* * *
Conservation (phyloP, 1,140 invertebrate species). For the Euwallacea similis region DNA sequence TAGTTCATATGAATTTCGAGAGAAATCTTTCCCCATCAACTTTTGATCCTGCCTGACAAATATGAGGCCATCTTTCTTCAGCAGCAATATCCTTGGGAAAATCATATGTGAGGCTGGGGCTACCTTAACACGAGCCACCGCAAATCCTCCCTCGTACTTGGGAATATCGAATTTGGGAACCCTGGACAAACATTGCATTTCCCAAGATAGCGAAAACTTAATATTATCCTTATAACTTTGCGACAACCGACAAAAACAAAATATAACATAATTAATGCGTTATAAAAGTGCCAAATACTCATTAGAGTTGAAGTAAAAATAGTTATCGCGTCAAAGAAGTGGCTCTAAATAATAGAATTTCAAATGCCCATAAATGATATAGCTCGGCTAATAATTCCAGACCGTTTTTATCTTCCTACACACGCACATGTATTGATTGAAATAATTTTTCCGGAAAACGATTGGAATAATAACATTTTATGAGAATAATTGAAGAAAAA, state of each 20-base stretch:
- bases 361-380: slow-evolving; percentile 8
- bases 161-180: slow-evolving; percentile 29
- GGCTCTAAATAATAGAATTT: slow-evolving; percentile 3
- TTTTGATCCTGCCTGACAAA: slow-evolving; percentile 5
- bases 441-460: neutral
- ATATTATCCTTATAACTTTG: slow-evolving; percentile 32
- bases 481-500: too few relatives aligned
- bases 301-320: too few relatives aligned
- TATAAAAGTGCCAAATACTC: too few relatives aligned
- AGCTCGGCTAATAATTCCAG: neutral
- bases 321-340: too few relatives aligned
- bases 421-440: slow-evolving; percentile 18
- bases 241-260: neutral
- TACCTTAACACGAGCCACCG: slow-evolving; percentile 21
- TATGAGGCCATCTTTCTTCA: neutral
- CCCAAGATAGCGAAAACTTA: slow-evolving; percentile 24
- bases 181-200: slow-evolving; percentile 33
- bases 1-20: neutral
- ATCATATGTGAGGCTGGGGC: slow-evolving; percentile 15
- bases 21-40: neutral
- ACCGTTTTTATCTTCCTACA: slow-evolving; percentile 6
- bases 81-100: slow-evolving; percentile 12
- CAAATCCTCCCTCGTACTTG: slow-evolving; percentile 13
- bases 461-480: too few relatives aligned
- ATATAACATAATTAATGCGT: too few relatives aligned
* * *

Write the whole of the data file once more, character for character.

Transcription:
Conservation (phyloP, 1,140 invertebrate species). For the Euwallacea similis region DNA sequence TAGTTCATATGAATTTCGAGAGAAATCTTTCCCCATCAACTTTTGATCCTGCCTGACAAATATGAGGCCATCTTTCTTCAGCAGCAATATCCTTGGGAAAATCATATGTGAGGCTGGGGCTACCTTAACACGAGCCACCGCAAATCCTCCCTCGTACTTGGGAATATCGAATTTGGGAACCCTGGACAAACATTGCATTTCCCAAGATAGCGAAAACTTAATATTATCCTTATAACTTTGCGACAACCGACAAAAACAAAATATAACATAATTAATGCGTTATAAAAGTGCCAAATACTCATTAGAGTTGAAGTAAAAATAGTTATCGCGTCAAAGAAGTGGCTCTAAATAATAGAATTTCAAATGCCCATAAATGATATAGCTCGGCTAATAATTCCAGACCGTTTTTATCTTCCTACACACGCACATGTATTGATTGAAATAATTTTTCCGGAAAACGATTGGAATAATAACATTTTATGAGAATAATTGAAGAAAAA, state of each 20-base stretch:
- bases 361-380: slow-evolving; percentile 8
- bases 161-180: slow-evolving; percentile 29
- GGCTCTAAATAATAGAATTT: slow-evolving; percentile 3
- TTTTGATCCTGCCTGACAAA: slow-evolving; percentile 5
- bases 441-460: neutral
- ATATTATCCTTATAACTTTG: slow-evolving; percentile 32
- bases 481-500: too few relatives aligned
- bases 301-320: too few relatives aligned
- TATAAAAGTGCCAAATACTC: too few relatives aligned
- AGCTCGGCTAATAATTCCAG: neutral
- bases 321-340: too few relatives aligned
- bases 421-440: slow-evolving; percentile 18
- bases 241-260: neutral
- TACCTTAACACGAGCCACCG: slow-evolving; percentile 21
- TATGAGGCCATCTTTCTTCA: neutral
- CCCAAGATAGCGAAAACTTA: slow-evolving; percentile 24
- bases 181-200: slow-evolving; percentile 33
- bases 1-20: neutral
- ATCATATGTGAGGCTGGGGC: slow-evolving; percentile 15
- bases 21-40: neutral
- ACCGTTTTTATCTTCCTACA: slow-evolving; percentile 6
- bases 81-100: slow-evolving; percentile 12
- CAAATCCTCCCTCGTACTTG: slow-evolving; percentile 13
- bases 461-480: too few relatives aligned
- ATATAACATAATTAATGCGT: too few relatives aligned